Tanner Springs Park is the expression of a Portland community’s sense of place through reconnections with nature and history. A contaminated city block is transformed into a tranquil park with oak-prairie and recirculating wetland. The endangered oak savanna and upland prairie habitat of the Willamette Valley with its natural sloping characteristics to lowland wetlands is recreated here. Oregon White Oaks dot the upper area, grading down below street level to a pond. Streams of water recirculate between the pond and upland pool. The park is a sustainable closed bioswale where rainwater from sidewalks and streets filter within its boundaries. This experimental wetland’s success relies on people to maintain it and keep water contaminants to a minimum.
The focal point of the park is a wetland pond and art wall. A meandering boardwalk connects two sides of the park and a path to the prairie. The art wall, designed with undulating reclaimed train rails, is a historical reminder of area’s railroad use. Cobalt-blue art glass panels, hand painted by Herbert Dreiseitl “abstractions of lost wildlife” are cut into the rail ties. Paths of basalt blocks reclaimed from ship ballasts and street cobbles, create textural paths through oak-prairie habitat and over waterways. The coalescing of art and nature is so inspirational, people are drawn to the space for performances, weddings, photography and nature viewing.
This wetland footprint, is a microcosm of what the Willamette Valley was before the settlers came to Oregon. Where Tanner Springs Park sits was a wetland with a lake fed by a creek meandering down from the South West hills.
We could not tell the story of Tanner Springs Park without paying tribute to the Kalapuya people who were the stewards of the oak-prairie landscape that nurtured this area for 10,000 years. Their use of fire and agricultural practices maintained the open habitat for the oak-prairie plants and animals to thrive in. Plants such as camas, wapato and oak acorns are only a few of the more than fifty plants they harvested. With pressure from settlers the Kalapuya rapidly declined from disease and displacement. The oak-prairie declined in tandem. Today fire suppression, wetland drainage, development, agriculture and exotic invasive plants have reduced the habitat to less than 10% in the Willamette Valley.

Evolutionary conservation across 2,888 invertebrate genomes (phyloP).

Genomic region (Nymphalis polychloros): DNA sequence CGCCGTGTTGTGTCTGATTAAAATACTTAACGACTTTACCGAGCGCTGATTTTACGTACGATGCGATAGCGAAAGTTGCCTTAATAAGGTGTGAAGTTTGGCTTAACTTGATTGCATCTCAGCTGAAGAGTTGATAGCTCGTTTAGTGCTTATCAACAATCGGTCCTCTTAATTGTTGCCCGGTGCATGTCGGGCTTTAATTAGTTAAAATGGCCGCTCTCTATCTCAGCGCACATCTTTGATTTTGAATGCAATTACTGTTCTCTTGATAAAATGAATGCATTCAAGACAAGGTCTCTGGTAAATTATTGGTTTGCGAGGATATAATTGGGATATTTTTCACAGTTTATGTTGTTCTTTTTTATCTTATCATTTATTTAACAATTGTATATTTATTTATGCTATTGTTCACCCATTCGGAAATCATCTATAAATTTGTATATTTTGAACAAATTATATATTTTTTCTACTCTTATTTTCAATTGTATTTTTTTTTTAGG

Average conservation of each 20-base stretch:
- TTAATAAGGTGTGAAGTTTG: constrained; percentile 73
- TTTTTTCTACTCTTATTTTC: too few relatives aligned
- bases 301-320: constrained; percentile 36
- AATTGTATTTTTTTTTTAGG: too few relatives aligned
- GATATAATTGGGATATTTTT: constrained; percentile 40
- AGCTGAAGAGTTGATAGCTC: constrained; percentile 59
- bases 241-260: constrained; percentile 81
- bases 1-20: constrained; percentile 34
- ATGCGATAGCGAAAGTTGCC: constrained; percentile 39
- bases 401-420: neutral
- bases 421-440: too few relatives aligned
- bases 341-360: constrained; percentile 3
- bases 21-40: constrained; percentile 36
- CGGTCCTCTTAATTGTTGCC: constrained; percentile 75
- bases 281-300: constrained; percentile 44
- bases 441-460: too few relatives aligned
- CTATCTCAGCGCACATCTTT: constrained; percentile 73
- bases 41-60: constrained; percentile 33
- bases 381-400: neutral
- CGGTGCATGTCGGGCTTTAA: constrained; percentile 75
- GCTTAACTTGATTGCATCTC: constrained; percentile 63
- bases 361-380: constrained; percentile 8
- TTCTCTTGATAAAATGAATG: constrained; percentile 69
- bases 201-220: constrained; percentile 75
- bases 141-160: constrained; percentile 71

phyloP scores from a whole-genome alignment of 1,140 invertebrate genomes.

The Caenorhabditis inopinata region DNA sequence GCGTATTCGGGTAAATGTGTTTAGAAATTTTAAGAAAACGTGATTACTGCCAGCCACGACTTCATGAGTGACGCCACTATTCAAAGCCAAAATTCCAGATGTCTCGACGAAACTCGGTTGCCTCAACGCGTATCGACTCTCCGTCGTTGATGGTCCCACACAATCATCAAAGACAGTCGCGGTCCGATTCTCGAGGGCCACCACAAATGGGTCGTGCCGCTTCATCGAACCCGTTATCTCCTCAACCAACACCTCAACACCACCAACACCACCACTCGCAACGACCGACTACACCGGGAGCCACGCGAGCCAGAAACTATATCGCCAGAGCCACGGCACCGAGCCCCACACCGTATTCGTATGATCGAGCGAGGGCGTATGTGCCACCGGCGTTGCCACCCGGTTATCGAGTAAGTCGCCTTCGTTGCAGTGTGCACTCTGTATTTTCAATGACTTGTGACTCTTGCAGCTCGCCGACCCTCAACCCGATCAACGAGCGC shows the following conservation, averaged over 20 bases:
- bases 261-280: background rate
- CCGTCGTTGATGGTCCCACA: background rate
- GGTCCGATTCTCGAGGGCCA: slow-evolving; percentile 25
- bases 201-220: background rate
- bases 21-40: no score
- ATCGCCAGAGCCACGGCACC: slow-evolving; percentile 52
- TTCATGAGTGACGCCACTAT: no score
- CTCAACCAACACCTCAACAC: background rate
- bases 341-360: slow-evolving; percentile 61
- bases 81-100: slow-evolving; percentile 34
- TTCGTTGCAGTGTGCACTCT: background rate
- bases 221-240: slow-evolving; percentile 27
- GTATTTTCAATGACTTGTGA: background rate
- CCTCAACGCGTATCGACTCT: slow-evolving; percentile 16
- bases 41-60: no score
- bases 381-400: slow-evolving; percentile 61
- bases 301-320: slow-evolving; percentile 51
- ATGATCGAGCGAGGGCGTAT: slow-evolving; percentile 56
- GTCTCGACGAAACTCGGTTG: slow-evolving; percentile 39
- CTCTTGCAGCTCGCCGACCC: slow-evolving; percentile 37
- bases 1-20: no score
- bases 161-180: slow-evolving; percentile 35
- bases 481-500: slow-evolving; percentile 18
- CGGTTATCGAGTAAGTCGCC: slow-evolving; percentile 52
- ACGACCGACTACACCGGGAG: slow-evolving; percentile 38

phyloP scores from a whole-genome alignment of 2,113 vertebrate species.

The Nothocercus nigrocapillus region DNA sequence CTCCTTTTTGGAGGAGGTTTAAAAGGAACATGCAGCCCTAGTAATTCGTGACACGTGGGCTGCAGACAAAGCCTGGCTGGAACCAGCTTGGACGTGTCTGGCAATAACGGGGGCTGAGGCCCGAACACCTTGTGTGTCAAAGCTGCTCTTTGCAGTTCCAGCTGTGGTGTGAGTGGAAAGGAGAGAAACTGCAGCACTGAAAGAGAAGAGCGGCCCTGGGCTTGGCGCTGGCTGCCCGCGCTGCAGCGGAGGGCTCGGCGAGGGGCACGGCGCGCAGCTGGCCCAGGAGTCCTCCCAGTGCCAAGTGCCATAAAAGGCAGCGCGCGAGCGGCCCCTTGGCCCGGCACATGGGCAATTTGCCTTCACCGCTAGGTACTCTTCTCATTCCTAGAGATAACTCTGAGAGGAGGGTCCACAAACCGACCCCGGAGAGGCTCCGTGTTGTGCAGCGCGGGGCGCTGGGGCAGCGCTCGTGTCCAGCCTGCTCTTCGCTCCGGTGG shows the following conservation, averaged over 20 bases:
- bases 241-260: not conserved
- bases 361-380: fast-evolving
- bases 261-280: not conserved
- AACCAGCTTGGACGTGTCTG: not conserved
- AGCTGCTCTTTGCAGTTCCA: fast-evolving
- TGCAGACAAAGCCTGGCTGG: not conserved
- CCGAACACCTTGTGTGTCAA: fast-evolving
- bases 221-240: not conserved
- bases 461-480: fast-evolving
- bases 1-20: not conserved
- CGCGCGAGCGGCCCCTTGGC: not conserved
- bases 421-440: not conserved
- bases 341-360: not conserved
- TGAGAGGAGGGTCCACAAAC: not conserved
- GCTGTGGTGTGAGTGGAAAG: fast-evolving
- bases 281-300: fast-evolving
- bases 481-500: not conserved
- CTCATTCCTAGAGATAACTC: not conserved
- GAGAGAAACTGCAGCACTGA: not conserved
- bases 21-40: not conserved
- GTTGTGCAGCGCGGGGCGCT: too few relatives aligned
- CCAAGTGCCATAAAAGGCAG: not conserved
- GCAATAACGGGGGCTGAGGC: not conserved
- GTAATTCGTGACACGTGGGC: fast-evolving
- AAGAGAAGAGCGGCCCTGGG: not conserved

The plant blooms at Tanner Springs are our seasonal reminders of the love the Kalapuya gave to the land. In spring, camas blooms punctuate bright blue flowers across the prairie. In summer, wapato throws white blooms with arrow head leaves up from the pond. In fall, oak acorns distributed by birds and squirrels, pop up in odd, yet perfect places all across the prairie. They, along with other tribes, were the quintessential sustainable stewards who we have to thank for the beauty here.